Macron's Taiwan comments expose muddled China policy
French President Emmanuel Macron's call for Europe to steer clear of a Taiwan conflict -- rooted in France's pride and deep-seated resistance to following America's lead -- has raised questions about where he and Paris really stand on China.
The furor started in early April, during an interview on Macron's flight back from China. Speaking about a hypothetical crisis over Taiwan, he said: "The worse thing would be to think that we Europeans must become followers on this topic and take our cue from the U.S. agenda and a Chinese overreaction."
Official readouts of a call last week between Macron and U.S. counterpart Joe Biden also showed a striking difference in attitude. The White House statement said the two had "reaffirmed the importance of maintaining peace and stability across the Taiwan Strait."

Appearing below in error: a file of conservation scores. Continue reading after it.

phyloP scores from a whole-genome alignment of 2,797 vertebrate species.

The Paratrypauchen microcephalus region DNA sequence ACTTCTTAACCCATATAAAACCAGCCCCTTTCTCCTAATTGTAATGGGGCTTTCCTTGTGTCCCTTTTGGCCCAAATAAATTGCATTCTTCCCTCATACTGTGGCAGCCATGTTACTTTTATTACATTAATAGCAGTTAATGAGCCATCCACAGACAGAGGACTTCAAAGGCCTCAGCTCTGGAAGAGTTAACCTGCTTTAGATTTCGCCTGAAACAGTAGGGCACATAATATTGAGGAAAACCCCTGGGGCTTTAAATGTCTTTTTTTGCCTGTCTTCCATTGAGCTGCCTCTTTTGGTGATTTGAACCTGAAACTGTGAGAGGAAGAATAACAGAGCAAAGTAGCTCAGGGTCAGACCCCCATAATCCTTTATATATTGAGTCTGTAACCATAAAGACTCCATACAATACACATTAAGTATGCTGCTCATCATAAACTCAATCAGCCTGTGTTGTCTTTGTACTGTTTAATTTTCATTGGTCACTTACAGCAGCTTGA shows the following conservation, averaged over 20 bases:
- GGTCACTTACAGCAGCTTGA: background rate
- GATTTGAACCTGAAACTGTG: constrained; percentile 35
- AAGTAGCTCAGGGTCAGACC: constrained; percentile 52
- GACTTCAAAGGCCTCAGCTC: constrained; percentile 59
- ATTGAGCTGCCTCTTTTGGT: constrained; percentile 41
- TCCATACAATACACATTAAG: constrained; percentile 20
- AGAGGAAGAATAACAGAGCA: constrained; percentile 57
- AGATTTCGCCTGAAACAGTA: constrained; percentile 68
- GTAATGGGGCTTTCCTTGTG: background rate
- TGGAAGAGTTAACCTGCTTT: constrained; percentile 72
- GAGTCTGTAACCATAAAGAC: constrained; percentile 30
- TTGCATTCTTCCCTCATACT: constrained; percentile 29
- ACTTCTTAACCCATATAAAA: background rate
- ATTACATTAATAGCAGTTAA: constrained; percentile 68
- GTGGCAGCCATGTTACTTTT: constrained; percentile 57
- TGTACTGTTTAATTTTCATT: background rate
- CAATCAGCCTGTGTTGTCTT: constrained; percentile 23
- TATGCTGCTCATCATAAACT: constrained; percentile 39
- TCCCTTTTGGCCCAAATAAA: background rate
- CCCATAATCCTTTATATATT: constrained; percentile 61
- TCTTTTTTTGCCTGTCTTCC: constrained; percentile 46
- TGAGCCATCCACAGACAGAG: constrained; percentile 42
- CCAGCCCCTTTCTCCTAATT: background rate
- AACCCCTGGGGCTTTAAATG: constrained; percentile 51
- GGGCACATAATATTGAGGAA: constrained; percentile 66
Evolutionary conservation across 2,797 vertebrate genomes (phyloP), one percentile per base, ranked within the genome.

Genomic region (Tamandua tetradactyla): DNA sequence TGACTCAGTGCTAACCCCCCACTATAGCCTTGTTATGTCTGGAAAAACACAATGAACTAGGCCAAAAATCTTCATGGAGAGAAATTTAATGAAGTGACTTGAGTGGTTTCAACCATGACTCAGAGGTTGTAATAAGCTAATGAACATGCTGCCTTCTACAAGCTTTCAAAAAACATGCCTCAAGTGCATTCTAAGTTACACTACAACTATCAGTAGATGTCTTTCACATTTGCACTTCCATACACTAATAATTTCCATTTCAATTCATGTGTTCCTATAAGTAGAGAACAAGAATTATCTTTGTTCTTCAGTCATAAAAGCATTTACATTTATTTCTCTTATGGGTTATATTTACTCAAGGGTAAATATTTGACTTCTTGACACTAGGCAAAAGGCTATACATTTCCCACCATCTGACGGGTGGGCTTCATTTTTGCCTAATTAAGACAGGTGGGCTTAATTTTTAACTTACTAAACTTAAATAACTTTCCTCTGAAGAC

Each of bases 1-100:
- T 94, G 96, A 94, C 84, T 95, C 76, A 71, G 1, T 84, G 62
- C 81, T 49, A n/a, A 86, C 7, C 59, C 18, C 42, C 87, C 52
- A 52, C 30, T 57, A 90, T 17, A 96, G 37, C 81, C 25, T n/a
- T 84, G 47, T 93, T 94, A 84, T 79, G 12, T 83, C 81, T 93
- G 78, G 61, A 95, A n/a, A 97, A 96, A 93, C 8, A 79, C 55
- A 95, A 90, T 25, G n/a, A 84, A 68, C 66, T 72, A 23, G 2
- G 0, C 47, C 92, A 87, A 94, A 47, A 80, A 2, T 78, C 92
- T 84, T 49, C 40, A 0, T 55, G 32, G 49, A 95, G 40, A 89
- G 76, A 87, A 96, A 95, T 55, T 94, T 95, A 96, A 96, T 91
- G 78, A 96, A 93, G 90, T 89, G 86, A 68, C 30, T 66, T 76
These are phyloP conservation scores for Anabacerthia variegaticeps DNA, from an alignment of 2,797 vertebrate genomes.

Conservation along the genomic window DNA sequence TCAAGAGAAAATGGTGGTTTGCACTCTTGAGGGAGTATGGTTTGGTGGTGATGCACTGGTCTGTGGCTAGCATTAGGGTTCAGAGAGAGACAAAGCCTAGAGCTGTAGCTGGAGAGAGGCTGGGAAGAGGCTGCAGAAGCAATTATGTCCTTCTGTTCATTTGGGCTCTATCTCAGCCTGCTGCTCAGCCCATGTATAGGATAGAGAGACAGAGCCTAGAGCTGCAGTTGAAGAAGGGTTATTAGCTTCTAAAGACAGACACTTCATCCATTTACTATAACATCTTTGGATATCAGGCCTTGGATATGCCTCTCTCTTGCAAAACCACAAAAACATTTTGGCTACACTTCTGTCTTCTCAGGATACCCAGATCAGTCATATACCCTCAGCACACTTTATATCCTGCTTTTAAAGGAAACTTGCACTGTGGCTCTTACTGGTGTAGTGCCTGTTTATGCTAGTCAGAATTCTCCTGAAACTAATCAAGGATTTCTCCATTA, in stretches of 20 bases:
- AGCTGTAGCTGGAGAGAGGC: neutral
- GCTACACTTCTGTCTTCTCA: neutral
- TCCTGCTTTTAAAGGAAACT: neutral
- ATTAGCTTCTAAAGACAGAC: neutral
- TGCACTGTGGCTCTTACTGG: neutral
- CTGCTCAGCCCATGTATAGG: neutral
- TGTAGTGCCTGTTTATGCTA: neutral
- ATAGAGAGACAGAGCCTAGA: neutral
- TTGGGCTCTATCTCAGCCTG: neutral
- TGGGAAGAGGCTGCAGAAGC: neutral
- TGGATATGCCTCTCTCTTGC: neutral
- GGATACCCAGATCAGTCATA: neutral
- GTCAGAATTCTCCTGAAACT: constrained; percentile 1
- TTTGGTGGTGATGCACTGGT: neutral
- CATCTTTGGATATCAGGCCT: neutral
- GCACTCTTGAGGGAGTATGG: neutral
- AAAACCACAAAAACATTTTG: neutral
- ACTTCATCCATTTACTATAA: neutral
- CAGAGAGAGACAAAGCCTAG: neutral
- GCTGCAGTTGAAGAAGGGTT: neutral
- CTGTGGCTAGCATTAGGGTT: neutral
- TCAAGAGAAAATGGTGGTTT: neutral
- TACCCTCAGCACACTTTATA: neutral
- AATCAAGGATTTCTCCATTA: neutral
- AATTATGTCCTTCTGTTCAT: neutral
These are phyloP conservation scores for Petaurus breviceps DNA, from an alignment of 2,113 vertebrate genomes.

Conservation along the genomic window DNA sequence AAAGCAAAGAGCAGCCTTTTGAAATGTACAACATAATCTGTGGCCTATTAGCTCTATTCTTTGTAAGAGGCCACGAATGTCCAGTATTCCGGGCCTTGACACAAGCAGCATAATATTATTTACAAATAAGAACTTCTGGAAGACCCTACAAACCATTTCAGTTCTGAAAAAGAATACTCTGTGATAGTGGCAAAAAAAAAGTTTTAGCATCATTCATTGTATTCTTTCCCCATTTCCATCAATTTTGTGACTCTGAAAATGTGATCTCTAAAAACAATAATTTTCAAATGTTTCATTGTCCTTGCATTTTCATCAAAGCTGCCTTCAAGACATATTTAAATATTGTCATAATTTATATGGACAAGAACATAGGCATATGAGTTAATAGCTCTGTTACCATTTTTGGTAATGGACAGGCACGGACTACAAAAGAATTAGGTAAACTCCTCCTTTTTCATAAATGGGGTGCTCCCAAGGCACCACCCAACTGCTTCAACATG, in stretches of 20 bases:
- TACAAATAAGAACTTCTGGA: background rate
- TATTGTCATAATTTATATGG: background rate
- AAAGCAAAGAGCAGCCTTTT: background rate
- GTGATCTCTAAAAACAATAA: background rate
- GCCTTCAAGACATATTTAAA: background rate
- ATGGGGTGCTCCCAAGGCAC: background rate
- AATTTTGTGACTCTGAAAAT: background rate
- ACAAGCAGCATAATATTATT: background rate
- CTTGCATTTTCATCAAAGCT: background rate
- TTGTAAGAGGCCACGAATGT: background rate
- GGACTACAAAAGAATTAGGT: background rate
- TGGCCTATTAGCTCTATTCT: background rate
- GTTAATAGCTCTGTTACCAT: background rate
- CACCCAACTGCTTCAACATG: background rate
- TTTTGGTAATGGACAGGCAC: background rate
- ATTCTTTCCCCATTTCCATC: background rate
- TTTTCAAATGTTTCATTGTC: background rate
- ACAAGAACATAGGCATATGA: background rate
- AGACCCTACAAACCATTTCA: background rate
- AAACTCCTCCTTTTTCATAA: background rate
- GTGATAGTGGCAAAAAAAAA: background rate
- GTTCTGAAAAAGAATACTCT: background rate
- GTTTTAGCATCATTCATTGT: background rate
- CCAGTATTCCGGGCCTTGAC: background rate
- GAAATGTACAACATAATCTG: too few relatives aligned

But the French side did not name Taiwan directly, mentioning only the leaders' "determination" to "uphold international law, including the freedom of navigation, throughout the Indo-Pacific."
The controversy comes at a time when unity among democracies is being tested.
"We need to deny the interpretation that France is distancing itself from the U.S. and moving closer to China," French Sen. Olivier Cadic, who represents French citizens living abroad, told Nikkei.
France was among the earliest European countries to come out with an Indo-Pacific strategy. Yet "its policy on China is ill-defined," said Marc Julienne, head of China research at the French Institute of International Relations.
Some observers suspect that Macron is putting economic interests first.
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